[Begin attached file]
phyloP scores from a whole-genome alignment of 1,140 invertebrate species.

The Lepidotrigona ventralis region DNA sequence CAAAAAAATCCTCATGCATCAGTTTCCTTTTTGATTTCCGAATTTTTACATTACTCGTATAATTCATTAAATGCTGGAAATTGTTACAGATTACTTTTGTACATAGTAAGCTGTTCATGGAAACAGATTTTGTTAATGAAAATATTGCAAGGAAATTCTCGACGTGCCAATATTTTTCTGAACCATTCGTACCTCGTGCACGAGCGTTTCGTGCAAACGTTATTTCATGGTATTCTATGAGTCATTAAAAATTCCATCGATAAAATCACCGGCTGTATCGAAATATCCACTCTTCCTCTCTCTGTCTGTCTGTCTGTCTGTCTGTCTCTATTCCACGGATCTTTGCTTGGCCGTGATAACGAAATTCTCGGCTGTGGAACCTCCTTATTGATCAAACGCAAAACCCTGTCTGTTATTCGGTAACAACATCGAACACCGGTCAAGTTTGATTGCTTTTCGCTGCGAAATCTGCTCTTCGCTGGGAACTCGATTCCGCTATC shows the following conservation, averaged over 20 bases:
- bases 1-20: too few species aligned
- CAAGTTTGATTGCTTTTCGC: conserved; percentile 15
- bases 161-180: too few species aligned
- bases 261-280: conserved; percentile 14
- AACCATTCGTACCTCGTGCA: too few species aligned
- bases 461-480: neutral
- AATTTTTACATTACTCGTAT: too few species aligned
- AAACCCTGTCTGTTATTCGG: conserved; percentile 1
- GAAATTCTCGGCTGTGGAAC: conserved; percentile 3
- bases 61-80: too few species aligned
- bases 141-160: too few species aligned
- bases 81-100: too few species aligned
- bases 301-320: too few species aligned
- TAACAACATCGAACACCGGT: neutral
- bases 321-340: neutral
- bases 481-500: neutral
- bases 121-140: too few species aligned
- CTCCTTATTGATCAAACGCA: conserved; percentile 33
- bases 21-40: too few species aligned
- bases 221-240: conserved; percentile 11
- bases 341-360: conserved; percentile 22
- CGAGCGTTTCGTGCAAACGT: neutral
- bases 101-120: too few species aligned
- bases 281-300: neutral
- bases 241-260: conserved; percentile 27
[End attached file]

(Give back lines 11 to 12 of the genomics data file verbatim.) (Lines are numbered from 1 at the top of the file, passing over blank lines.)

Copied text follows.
- GAAATTCTCGGCTGTGGAAC: conserved; percentile 3
- bases 61-80: too few species aligned